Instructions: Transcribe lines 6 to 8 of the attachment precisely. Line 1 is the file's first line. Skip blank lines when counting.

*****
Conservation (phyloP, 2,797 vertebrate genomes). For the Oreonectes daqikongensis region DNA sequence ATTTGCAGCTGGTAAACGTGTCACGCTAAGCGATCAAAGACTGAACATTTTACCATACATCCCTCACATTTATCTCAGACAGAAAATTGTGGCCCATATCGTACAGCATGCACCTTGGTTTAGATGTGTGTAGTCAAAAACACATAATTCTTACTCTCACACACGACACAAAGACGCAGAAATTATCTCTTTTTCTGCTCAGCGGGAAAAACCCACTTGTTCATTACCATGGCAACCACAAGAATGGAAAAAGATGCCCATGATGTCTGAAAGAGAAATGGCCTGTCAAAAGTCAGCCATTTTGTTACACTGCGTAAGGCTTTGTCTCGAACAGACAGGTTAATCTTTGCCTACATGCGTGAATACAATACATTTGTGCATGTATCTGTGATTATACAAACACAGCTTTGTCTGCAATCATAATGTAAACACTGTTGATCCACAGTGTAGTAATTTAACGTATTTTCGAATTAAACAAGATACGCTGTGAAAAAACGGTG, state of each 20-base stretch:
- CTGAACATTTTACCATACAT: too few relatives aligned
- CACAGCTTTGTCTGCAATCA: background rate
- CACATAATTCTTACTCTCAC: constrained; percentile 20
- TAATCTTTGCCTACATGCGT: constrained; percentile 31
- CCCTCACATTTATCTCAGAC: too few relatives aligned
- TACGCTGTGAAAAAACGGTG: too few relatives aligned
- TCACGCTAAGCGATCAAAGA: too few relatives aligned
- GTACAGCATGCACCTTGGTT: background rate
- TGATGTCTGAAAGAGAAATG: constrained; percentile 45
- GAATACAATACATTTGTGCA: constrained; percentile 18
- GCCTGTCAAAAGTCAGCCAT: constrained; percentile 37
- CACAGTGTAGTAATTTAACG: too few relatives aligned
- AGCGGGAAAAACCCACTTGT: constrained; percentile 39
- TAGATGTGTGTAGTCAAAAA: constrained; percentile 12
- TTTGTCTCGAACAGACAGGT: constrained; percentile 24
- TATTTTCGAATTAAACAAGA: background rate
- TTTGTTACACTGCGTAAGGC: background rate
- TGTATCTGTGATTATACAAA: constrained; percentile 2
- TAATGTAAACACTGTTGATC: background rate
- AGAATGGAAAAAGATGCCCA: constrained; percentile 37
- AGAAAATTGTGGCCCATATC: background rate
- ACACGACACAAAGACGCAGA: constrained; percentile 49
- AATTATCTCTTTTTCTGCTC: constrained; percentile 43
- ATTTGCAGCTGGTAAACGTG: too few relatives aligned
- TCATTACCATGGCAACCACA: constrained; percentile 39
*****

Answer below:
- CCCTCACATTTATCTCAGAC: too few relatives aligned
- TACGCTGTGAAAAAACGGTG: too few relatives aligned
- TCACGCTAAGCGATCAAAGA: too few relatives aligned